Robotics, Artificial Intelligence and the Construction Industry
Technology has dramatically changed the workplace in recent years, and several industries have been transformed completely. Traditional newspapers are being forced to merge or close as people read more online – for free. And the ability to book flights and hotels directly has almost completely killed the travel agency business model.
So what effect will emerging technologies have in the construction sector?
Augmented Reality (AR)
Although the technology has existed for several years already, Apple is about to take augmented reality (AR) mainstream with the release of the new iPhone. Using the camera built into your phone, apps can be used to superimpose images and data over your environment.
Take the new Ikea app for instance. Not only can you browse the Ikea product catalogue, but you can “see” what each item would look like in your living room. Using the app you can decide whether the furniture suits your décor – or if it will physically fit in the available space.
For the construction industry, Augmented Reality provides all manner of ways to solve problems onsite. In theory, AR could be used to model a complete housing estate, and then view it on location. This is not only a powerful sales tool but allows site managers to identify and resolve potential issues in advance.
Where Augmented Reality overlays information and graphics on the real world, Virtual Reality is used to construct a completely virtual scenario that can be explored and played back anytime, any place. Architects commonly produce 3D computer models of buildings before they are physically constructed, using them as a video walkthrough for their clients.
Virtual Reality takes things a step further, allowing visitors to explore that 3D model on their own terms. VR apps typically require some form of headset or goggles (like Microsoft’s HoloLens device). These units use sensors and cameras to detect the wearer’s movements and update what they see – creating the illusion of reality.
VR applications for the construction industry will mostly apply to the planning phase of a project, again helping site managers and architects identify and resolve problems before work begins on site.
Almost every industry is looking at robotics as a way to reduce costs and increase efficiency. Most modern production lines are heavily reliant on robots to cut and assemble parts and to package finished products. Many of the materials used on a construction site will have had at least some degree of robotic involvement too.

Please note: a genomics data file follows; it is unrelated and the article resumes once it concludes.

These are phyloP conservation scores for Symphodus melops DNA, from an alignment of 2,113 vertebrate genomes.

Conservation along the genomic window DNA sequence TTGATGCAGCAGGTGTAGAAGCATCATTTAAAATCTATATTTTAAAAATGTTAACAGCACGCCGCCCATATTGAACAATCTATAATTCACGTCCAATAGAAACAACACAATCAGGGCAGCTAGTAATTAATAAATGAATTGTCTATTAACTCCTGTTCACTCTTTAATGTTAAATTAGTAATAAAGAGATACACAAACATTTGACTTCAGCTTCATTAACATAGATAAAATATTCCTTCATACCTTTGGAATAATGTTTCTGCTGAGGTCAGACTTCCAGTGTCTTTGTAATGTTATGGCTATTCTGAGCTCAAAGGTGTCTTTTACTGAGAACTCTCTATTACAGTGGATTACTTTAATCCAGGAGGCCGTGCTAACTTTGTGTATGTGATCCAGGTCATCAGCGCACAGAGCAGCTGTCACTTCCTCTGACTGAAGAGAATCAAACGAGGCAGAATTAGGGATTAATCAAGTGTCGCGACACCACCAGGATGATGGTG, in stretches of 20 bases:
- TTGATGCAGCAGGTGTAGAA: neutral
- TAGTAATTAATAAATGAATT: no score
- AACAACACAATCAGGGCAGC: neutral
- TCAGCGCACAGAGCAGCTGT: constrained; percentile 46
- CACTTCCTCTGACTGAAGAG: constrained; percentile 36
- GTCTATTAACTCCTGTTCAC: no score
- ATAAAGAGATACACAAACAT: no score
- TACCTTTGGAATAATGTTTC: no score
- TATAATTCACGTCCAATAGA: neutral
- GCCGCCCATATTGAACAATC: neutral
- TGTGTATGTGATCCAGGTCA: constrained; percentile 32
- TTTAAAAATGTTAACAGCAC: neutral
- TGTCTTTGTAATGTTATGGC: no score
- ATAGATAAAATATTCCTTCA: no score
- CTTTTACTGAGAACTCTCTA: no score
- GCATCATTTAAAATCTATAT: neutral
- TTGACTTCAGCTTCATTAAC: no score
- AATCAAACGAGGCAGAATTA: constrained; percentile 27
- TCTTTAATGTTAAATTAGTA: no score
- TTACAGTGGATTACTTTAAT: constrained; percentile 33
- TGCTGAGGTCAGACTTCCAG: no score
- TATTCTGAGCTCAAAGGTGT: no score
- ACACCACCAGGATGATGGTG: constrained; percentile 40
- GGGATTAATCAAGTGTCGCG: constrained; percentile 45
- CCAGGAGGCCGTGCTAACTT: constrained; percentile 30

Currently, robots do not have any role to play on site. The complexities of each project and the sheer number of unknowns means that robots are not intelligent or powerful enough to cope. Even if robots can be designed to cope with uneven terrain, changing environment, and the inhospitable conditions of the modern construction site, they are unlikely to be cheap, significantly increasing the overall cost of a project.
Some manufacturers are experimenting with “wearable exoskeletons” to increase the strength and stamina of construction workers, but these systems are not true robots because they still rely on the human wearer to control them – these units cannot “think” for themselves.
Internet of Things (IoT)
Technology has developed to the point that virtually anything can be measured and monitored using sensors. Production lines use sensors to measure temperature, volume, throughput and more. These sensors are connected wirelessly to control systems, allowing them to automatically adjust production for maximum efficiency.
IoT sensors are cheap to buy and install, and there are potential applications for construction sites in the future. Sensors could even be worn by workers on site and used to cut power or sound an alarm if they are too close to a known danger – like exposed electricity or heavy machinery. Like all IoT projects, the only limit is the ingenuity of the project manager.
Time for a reality check
The majority of processes on a construction site are heavily reliant on people. AR, VR, robotics and IoT may all find their way onto construction sites in future, but only as a way to help workers to operate more efficiently and safely. They are not yet capable of taking over jobs on site.
These technologies will undoubtedly improve over time, but the foreseeable future is likely to be most useful in the pre-construction phase of a project. As pointed out earlier, architects and project planners will be able to better plan the details of a construction project – which should help to keep people safer on site too.
For builders, plumbers, electricians and roofers – the people actually working on site – this is great news. Unlike other industries, jobs in construction are relatively future-proof, which means that a machine will not be stealing your job anytime soon.